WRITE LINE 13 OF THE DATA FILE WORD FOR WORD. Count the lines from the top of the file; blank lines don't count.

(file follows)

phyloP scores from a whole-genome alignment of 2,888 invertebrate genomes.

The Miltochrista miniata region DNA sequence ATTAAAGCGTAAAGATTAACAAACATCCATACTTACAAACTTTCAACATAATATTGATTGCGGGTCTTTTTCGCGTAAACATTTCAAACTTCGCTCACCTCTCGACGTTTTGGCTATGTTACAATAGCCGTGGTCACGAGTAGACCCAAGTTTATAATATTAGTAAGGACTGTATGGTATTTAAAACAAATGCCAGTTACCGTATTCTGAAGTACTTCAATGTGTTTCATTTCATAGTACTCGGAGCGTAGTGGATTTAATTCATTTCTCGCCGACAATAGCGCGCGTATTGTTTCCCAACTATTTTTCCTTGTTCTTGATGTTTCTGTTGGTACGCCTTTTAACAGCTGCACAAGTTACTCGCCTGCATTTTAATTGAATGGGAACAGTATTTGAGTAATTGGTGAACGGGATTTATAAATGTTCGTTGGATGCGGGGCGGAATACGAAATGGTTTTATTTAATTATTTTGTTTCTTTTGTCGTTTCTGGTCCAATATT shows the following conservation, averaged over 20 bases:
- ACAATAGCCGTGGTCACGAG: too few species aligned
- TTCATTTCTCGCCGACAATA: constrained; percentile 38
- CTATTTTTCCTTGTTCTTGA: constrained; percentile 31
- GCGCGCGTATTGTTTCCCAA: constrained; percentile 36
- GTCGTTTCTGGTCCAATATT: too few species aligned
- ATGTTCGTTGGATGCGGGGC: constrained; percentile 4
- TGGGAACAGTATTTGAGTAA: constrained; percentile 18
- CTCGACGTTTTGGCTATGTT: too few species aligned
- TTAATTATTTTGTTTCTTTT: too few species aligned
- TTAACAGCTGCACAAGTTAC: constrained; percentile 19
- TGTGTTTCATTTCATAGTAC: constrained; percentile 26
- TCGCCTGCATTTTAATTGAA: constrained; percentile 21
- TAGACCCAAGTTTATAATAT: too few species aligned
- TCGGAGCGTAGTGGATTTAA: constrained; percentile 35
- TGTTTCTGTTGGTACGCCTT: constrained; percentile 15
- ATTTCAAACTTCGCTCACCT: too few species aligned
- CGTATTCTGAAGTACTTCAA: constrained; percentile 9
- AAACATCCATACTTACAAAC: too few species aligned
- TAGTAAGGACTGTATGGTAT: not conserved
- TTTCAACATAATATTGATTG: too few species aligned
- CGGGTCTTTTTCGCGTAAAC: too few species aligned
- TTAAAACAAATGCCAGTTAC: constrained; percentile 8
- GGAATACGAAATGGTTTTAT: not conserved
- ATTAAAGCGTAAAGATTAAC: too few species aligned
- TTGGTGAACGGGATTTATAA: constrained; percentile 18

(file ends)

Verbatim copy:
- TGTGTTTCATTTCATAGTAC: constrained; percentile 26